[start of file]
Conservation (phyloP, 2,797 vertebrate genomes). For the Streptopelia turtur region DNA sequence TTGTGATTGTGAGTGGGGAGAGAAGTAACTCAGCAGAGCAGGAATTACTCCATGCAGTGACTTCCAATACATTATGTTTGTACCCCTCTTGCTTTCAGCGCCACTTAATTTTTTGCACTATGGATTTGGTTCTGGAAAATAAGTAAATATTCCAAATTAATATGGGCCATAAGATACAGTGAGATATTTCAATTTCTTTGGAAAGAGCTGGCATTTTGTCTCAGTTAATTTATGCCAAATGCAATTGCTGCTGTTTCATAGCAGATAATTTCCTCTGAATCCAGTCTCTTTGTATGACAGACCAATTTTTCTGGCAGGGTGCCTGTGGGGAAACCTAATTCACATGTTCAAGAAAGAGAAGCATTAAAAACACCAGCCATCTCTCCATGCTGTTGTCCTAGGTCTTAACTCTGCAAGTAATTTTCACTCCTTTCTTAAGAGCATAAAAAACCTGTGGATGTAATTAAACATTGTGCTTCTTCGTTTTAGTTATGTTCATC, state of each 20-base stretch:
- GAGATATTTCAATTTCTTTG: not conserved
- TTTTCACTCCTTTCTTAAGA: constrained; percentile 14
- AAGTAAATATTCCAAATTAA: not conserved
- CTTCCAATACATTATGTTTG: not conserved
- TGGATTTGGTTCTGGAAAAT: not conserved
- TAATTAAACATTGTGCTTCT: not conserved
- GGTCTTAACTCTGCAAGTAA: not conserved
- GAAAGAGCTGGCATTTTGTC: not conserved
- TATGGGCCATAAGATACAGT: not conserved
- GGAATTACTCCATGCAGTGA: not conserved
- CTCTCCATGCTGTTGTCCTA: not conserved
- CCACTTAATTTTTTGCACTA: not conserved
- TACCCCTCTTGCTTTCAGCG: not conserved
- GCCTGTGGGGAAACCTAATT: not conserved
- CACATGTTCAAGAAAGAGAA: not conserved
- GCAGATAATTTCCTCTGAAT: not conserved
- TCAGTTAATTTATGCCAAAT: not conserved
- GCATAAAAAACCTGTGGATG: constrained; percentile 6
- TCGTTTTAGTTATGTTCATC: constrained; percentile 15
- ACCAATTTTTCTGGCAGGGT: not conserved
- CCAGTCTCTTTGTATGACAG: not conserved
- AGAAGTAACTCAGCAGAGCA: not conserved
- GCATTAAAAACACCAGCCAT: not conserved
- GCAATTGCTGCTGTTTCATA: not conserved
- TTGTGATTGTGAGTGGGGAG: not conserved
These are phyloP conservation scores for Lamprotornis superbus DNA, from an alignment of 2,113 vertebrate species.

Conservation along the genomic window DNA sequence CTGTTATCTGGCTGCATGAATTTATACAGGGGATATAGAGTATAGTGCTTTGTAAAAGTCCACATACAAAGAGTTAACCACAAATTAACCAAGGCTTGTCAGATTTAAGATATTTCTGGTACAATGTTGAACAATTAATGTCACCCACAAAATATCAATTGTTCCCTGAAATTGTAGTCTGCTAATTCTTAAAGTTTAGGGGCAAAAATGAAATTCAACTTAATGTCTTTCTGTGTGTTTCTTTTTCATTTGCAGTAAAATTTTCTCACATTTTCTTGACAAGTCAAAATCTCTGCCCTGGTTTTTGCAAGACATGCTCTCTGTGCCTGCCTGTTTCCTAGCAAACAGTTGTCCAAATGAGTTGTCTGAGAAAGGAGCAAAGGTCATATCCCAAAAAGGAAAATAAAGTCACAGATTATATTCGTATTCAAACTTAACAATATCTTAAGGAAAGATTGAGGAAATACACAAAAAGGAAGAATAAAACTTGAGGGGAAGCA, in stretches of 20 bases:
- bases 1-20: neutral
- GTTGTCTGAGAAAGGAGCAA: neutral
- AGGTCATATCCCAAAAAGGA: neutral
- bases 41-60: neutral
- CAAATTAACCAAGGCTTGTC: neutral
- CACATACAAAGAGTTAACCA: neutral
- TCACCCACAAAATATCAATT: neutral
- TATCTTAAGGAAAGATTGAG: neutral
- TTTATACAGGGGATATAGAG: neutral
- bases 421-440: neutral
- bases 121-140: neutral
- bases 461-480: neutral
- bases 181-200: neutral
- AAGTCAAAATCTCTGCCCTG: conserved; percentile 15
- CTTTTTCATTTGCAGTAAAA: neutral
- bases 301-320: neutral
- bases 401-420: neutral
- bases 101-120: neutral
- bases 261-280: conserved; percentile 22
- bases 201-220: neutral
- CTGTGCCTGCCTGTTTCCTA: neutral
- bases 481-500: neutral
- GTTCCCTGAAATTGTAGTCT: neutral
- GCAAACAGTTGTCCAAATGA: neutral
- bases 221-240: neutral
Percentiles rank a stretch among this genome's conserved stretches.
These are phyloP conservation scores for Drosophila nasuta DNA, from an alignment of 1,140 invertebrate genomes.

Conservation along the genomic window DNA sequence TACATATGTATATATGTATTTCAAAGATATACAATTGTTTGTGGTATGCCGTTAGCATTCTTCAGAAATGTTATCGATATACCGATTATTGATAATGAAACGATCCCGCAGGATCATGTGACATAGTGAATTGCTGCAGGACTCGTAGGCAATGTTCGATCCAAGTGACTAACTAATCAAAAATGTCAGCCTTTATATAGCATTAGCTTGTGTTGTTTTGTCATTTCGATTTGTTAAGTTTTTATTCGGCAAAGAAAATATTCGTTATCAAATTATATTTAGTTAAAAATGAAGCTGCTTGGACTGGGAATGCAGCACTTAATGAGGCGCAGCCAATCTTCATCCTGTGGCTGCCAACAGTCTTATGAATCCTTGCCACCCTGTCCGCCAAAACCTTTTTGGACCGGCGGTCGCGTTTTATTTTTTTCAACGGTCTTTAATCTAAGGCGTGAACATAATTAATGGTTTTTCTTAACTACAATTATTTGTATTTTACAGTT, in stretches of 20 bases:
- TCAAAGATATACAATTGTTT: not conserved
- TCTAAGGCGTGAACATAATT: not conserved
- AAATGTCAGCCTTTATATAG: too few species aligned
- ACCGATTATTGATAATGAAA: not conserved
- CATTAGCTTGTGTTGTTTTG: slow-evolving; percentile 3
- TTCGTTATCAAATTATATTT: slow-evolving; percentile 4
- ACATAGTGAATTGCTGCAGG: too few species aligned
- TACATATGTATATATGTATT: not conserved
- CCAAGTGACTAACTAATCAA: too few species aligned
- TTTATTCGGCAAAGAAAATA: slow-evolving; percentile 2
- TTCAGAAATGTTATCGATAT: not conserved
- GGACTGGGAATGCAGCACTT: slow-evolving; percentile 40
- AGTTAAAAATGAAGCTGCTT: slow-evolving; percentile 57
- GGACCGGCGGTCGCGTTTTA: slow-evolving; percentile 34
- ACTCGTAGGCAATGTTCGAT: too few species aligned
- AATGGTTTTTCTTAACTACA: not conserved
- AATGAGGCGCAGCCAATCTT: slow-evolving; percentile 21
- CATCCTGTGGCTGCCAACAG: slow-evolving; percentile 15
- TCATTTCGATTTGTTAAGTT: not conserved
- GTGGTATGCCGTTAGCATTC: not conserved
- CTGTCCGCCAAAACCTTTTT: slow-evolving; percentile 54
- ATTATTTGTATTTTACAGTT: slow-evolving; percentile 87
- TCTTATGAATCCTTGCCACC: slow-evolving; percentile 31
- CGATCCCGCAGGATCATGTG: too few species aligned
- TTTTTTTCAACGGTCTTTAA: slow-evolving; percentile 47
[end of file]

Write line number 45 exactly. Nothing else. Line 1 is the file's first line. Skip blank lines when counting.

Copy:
- bases 401-420: neutral